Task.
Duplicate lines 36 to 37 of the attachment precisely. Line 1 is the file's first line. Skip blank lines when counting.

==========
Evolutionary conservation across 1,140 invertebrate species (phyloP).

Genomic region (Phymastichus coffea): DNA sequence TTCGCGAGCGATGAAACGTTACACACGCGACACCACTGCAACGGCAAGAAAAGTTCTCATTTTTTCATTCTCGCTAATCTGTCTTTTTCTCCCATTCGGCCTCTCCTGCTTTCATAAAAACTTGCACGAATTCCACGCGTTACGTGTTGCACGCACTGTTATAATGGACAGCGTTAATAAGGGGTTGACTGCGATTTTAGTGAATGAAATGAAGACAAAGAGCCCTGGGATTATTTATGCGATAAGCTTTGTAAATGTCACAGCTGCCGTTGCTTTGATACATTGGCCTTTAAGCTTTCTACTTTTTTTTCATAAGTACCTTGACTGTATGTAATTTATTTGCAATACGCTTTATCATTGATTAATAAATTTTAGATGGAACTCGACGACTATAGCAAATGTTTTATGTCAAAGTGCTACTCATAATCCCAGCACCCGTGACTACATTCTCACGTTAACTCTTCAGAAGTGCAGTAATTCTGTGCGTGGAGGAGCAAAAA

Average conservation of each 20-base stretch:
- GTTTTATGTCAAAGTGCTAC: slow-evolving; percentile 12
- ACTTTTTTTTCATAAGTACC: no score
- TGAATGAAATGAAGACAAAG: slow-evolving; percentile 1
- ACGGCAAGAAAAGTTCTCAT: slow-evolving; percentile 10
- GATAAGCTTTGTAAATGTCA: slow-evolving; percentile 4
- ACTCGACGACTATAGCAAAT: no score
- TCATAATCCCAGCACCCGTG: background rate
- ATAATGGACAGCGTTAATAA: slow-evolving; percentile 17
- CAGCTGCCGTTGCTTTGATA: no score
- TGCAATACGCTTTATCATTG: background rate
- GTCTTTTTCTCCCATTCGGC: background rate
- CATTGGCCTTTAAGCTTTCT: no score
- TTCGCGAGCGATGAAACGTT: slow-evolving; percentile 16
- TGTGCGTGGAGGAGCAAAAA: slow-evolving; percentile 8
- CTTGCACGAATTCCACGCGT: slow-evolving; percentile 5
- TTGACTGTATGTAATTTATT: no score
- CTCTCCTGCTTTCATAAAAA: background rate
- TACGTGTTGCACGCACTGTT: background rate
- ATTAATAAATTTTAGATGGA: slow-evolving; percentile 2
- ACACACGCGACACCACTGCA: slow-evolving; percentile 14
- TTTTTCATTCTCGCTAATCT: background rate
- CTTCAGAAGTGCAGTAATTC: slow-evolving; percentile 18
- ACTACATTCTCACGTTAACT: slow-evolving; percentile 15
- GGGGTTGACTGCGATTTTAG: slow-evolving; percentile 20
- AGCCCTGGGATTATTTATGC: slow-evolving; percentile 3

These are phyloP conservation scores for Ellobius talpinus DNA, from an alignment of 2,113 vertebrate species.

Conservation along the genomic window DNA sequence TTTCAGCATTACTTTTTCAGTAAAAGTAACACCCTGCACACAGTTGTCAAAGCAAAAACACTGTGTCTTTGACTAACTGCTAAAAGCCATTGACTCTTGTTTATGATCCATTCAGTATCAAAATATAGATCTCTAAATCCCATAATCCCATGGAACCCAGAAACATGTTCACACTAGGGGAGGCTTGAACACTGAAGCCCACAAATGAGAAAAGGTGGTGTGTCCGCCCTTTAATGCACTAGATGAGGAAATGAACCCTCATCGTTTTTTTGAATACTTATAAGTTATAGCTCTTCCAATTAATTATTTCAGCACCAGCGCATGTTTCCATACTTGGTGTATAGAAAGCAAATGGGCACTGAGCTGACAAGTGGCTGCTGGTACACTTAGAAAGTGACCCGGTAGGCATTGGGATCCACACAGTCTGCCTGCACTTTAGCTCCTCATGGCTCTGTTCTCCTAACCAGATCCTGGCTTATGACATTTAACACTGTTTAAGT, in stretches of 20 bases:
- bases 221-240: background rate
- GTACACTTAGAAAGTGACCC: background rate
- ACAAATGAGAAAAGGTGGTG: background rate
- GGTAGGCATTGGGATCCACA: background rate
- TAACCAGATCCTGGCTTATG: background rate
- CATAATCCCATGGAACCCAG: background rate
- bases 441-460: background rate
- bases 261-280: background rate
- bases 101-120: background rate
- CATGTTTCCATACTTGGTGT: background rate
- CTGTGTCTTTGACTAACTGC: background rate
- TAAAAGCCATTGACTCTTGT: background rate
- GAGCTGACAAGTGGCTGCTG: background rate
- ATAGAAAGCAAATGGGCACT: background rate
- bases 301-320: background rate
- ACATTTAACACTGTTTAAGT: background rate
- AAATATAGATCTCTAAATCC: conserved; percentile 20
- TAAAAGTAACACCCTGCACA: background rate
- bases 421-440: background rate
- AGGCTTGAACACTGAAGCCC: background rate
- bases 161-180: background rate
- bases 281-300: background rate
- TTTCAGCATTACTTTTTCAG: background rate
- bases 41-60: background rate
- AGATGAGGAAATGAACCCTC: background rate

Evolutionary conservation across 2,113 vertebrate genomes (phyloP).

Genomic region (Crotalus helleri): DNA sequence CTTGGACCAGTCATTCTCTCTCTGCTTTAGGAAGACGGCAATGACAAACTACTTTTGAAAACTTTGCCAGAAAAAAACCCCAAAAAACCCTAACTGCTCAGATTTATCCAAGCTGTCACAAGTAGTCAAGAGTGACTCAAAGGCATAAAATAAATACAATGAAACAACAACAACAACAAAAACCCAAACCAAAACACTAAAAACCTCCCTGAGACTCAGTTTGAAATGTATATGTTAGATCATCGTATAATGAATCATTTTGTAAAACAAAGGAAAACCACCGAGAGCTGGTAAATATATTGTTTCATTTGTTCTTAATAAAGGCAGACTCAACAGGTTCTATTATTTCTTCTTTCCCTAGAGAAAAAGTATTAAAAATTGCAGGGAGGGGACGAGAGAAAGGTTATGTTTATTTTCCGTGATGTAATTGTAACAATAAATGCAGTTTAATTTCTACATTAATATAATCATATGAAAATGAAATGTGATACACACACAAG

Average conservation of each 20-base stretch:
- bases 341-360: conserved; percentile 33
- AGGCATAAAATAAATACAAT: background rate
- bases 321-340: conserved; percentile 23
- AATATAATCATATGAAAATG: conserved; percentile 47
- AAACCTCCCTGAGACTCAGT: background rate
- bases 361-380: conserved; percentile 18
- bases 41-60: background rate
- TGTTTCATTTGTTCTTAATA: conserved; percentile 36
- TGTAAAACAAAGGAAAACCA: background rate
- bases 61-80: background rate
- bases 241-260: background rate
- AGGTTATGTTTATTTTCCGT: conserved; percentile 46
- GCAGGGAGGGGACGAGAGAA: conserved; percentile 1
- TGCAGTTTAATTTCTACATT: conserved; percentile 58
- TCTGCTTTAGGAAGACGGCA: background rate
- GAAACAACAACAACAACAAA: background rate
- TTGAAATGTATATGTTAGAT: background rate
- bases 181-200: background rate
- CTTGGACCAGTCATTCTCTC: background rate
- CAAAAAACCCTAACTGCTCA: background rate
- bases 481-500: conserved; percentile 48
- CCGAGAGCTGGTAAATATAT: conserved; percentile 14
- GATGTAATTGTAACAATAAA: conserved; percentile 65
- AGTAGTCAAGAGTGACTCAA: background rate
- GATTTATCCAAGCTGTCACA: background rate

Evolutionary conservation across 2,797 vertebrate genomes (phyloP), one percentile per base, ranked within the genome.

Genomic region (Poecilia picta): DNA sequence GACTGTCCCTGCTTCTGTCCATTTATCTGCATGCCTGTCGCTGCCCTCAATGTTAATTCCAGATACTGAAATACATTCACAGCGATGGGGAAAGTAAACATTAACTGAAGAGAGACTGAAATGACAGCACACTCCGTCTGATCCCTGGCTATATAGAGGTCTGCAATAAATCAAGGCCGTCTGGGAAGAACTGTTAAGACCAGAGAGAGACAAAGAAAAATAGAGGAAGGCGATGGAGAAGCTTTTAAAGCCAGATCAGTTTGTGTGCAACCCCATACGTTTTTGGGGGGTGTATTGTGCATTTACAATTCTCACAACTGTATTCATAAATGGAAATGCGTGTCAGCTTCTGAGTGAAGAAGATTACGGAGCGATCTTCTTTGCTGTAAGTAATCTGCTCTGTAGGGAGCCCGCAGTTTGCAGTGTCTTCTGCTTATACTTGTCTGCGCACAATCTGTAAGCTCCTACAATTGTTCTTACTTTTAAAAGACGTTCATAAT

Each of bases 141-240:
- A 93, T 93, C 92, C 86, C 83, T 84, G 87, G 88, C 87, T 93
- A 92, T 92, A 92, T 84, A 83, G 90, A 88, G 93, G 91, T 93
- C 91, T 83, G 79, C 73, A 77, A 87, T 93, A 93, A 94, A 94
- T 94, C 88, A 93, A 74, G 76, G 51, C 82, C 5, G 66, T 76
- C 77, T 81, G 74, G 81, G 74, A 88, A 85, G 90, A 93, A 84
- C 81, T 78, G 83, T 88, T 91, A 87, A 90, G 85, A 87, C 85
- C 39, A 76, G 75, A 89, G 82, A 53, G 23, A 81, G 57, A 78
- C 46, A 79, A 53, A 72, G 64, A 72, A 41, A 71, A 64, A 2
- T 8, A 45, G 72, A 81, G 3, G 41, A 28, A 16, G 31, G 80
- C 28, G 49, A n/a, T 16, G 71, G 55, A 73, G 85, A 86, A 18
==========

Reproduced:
- CATAATCCCATGGAACCCAG: background rate
- bases 441-460: background rate